In any case, as one astute observer has pointed out, there is only one real answer to the question “How deadly is COVID-19?” As per my graph above under “Reasonable paranoia”: Deadly enough.
2) “Fact” #2: The risk of dying from COVID-19 is much higher than the average IFR [influenza fatality rate] for older people and those with co-morbidities, and much lower than the average IFR for younger healthy people
Most COVID-19 fatalities are in elderly persons with preexisting conditions. But between 20% and 30% of COVID-19 deaths in the USA are in people under age 65. As of today about 168,000 deaths in the US have been attributed directly to covid-19, so the disease has killed about 33,000-50,000 Americans under 65. Reassuring calculations to the contraryby John Ionnidis – he of the notorious Stanford study – are misleading, as is unfortunately usual for him nowadays.
It is worth mentioning that death is not the only outcome worth taking into consideration. Even when it doesn’t kill a young person, COVID-19 can be a bitch of a disease, making life miserable for months after a “mild” case (such as the one that affected CNN’s Chris Cuomo).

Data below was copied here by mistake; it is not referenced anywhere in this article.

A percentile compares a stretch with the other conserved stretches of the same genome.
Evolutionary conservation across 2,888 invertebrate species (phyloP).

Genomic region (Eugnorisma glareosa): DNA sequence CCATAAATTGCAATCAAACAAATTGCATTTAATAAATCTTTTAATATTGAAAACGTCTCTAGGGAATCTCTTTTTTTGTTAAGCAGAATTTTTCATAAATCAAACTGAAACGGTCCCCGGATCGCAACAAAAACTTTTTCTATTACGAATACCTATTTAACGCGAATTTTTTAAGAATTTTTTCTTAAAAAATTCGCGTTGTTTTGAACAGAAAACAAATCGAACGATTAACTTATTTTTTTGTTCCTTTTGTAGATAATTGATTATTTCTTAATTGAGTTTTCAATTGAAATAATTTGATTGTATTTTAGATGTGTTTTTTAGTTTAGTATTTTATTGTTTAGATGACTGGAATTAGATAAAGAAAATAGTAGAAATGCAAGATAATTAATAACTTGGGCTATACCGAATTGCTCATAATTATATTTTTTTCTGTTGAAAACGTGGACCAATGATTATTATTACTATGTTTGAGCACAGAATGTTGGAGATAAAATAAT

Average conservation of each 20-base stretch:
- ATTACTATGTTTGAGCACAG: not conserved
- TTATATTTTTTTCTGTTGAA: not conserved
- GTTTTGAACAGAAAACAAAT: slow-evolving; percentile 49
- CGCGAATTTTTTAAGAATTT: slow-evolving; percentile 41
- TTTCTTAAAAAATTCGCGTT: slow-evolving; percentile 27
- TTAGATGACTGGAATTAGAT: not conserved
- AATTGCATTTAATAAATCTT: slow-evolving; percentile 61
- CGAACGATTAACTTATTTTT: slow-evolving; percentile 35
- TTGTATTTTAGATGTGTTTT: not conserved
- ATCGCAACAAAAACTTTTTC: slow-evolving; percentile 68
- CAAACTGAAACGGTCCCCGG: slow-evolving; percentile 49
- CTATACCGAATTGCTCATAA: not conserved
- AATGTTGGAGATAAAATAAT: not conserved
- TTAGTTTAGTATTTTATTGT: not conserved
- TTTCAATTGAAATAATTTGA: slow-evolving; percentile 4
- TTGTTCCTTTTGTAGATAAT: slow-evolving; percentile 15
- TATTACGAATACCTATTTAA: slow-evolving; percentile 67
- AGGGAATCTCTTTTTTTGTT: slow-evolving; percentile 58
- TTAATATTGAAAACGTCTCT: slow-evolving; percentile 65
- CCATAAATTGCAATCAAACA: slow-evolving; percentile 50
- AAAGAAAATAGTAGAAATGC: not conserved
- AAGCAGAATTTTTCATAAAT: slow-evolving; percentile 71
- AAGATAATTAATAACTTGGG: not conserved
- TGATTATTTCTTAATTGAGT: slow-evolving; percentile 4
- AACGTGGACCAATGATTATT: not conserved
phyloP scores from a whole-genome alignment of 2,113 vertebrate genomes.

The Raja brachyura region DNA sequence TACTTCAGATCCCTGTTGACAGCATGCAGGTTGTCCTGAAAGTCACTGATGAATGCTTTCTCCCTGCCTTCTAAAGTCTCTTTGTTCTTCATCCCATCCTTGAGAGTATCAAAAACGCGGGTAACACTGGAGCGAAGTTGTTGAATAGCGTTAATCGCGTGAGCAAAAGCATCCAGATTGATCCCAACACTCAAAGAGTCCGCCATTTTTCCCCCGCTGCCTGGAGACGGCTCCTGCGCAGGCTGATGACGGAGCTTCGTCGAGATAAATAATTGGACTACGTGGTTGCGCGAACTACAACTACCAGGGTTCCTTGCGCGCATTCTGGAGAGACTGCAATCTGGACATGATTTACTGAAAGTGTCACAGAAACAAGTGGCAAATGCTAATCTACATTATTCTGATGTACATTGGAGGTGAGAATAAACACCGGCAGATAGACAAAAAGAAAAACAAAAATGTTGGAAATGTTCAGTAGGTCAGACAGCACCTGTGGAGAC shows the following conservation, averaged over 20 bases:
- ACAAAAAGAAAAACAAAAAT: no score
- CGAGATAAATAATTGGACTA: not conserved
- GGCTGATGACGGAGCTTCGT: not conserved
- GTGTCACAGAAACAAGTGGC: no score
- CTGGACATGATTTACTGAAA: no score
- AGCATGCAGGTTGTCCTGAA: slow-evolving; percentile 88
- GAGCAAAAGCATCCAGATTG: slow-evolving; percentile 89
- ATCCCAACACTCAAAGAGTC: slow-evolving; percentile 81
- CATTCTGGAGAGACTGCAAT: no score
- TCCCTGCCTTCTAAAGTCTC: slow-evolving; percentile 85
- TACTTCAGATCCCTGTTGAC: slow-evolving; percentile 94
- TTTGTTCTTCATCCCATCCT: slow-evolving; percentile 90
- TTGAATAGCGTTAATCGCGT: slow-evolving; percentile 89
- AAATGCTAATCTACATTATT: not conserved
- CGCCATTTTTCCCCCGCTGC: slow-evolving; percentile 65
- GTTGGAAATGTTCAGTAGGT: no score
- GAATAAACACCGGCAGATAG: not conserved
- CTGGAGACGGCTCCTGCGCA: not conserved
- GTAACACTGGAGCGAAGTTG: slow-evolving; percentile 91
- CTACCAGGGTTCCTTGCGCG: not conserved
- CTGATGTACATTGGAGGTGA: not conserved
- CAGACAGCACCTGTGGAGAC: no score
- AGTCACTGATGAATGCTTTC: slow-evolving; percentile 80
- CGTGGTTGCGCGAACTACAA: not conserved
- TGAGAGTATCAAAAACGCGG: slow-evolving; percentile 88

3) “Fact” #3: People infected with COVID-19 who are asymptomatic (which is most people) do NOT spread COVID-19
Many “asymptomatic” people are actually “presymptomatic,” i.e. are going to get sick within days. And that’s precisely when their ability to transmit the disease hits its peak – during the 2 or 3 days before and the day of their first symptoms. This accounts for a majority of COVID-19 cases. After that patients become much less contagious, to the point that a week or so into their clinical illness patients can probably be considered safe to share your space. The latest confirmation that presymptomatic and some asymptomatic people are at least as infectious as patients with COVID-19 symptoms comes from a recent study from Korea that has been highly publicized but only confirms what we already knew.